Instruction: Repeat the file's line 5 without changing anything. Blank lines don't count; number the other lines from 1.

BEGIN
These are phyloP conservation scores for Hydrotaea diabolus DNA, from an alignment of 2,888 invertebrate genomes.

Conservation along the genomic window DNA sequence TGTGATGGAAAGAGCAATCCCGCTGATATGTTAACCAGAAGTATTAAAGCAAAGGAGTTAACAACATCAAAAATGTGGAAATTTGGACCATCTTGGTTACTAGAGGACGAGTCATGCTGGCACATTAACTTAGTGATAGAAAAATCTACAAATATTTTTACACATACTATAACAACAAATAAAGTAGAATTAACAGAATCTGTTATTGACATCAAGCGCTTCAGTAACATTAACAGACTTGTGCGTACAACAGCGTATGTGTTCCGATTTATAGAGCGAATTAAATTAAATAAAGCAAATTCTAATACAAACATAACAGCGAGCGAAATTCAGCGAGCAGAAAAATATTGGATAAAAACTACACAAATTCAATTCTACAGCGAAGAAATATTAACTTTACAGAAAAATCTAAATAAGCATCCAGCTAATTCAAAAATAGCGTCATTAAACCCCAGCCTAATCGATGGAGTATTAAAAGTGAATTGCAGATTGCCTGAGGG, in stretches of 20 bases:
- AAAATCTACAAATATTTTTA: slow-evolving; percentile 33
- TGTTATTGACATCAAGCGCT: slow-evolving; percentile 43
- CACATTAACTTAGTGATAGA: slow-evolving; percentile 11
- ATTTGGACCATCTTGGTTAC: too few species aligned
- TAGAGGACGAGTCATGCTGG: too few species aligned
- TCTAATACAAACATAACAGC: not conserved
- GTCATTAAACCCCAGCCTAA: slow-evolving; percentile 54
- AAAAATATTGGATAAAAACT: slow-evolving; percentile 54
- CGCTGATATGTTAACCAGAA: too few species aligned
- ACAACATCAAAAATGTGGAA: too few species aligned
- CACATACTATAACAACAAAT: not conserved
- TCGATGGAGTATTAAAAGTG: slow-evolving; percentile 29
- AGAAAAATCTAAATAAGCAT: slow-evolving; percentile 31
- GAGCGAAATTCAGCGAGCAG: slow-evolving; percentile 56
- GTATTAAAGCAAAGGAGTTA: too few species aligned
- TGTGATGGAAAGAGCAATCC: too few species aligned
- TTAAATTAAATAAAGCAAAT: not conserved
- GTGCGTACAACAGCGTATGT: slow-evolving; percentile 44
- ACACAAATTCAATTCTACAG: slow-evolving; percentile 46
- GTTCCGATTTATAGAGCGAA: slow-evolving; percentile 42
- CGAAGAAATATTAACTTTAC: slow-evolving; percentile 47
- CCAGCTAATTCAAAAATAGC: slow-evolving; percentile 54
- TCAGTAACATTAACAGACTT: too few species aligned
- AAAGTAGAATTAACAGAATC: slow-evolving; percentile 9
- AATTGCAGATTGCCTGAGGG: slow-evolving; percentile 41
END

- CACATTAACTTAGTGATAGA: slow-evolving; percentile 11